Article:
What should we worry about?

Beware of hypocrisy. Don't worry. And danger is coming... This week we find Jesus continuing to teach the disciples, this time helping them see what they should really worry about. He's probably still in Jerusalem, probably still preaching as a rabbi to his chosen crowd. So of course, someone asks him a question--a worried person perhaps, but someone who's worried about the wrong things...


(67) So What Should We Worry About?

Last week we saw Jesus reminding his disciples to beware of many things, and not to worry—do you remember what we should beware of? What might being wary about the right things look like? What right things do we worry about?
Jesus tells some familiar stories to help us understand what’s important. Read Luke 12:13-21
1.       Read verse 13. The question’s not entirely out of context – rabbi’s/teachers really did help arbitrate family disagreements. Do we ask similar questions in prayer? Should we?
2.       Read verse 14. Is Jesus saying something about himself, about the question, or about his questioner? Is Jesus our judge?
3.       Read verse 15. It’s another “beware” statement. Is Jesus arguing against possessions, or against something else?
4.       Read Luke 12:16-18. Is there anything wrong with the rich man’s actions? Can you imagine the crowds nodding their heads? What might be a modern equivalent of building bigger barns?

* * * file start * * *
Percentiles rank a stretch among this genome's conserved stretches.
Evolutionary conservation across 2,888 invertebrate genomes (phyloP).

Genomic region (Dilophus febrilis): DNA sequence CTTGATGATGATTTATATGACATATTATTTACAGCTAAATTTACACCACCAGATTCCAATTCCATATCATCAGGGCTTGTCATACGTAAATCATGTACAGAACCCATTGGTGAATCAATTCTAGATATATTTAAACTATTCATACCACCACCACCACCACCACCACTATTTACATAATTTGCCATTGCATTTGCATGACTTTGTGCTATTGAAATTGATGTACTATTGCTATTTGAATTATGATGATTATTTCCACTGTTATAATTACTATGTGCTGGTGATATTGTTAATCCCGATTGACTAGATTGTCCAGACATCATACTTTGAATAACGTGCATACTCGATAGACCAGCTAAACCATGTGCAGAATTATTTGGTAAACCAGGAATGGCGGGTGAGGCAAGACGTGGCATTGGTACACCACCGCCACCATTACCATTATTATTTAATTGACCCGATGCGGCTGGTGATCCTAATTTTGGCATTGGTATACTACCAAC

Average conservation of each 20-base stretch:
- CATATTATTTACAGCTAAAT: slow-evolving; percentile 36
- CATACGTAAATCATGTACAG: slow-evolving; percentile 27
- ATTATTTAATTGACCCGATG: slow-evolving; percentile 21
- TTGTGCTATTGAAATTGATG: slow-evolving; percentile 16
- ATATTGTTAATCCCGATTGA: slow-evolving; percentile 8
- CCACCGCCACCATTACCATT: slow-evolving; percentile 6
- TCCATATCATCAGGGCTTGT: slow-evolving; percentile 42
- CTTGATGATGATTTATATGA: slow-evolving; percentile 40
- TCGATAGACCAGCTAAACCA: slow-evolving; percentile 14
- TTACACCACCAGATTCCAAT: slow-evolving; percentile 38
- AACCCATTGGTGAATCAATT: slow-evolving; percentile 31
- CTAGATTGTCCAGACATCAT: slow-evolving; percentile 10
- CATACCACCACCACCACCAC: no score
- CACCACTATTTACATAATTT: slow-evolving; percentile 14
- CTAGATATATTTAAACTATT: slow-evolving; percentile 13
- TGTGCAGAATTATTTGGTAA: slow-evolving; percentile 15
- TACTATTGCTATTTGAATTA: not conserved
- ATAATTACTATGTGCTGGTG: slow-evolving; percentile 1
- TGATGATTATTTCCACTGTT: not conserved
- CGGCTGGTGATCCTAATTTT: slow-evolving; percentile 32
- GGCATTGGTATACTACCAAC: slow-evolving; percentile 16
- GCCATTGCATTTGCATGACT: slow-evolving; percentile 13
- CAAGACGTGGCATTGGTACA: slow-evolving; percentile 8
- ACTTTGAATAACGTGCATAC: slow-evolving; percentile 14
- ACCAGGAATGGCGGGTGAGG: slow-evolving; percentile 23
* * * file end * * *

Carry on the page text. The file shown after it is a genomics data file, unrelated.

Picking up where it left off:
5.       Read verse 19. Is there anything wrong with the rich man’s words or thoughts?
6.       The rich man’s not coveting anyone else’s goods. How does this relate to covetousness?
7.       Read verse 20. Does this help us avoid letting “sensible precautions” turn into covetousness?
8.       Read verse 21. Are we rich toward God?
That story was about a rich man, and the crowds are probably happy to hear him brought to task. But now we’ll see Jesus talking about someone more ordinary and everyday. Read Luke 12:35-40
1.       Read verses 35-36. Weddings could take many days, so servants really wouldn’t know what day their masters would return. Is Jesus telling us to live as if the end of the world might come tomorrow, or just as if God might be watching (tomorrow)? Is there a difference?
2.       Read Luke 12:37-38, 17:7-10. Why are the servants treated differently in these two stories? What are the lessons to be learned?
3.       Read Luke 12:39. Now we have another character in the story—not the master, not the servant… How carefully do we wait for our Master’s return? And how carefully do we watch for the thief?
4.       Read verse 40 How can we be ready?
Read Luke 12:41 Why might Peter ask this question? Would he rather the story apply just to the disciples? Do you think Jesus is telling this story to everyone? To us? Read Luke 12:42-48, Matthew 24:45-51
1.       How does Luke 12: 42-43 help answer Peter’s question?
2.       Is Luke 12:44, Matthew 24:47 a promotion? Has God ever given you a promotion?
3.       Read Luke 12:45-46, Matthew 24:48-51 Who might Jesus be referring to? Who might this refer to today?
4.       Read Luke 12:47. How is this different from the servant in the previous verses? Who could Jesus be referring to now?
5.       And in verse 48a? Who might Jesus mean by those who don’t know what the Master wants?
6.       The end of verse 48 is familiar from the parable of the talents (Matthew 25:29). Some translations distinguish between much being given (perhaps by God), and much being “committed”/entrusted by men. Do we expect more from people who’ve been trusted in the past? Does God? And do we resent it when more is expected of us?
How do these stories relate to worrying and what we should worry about?

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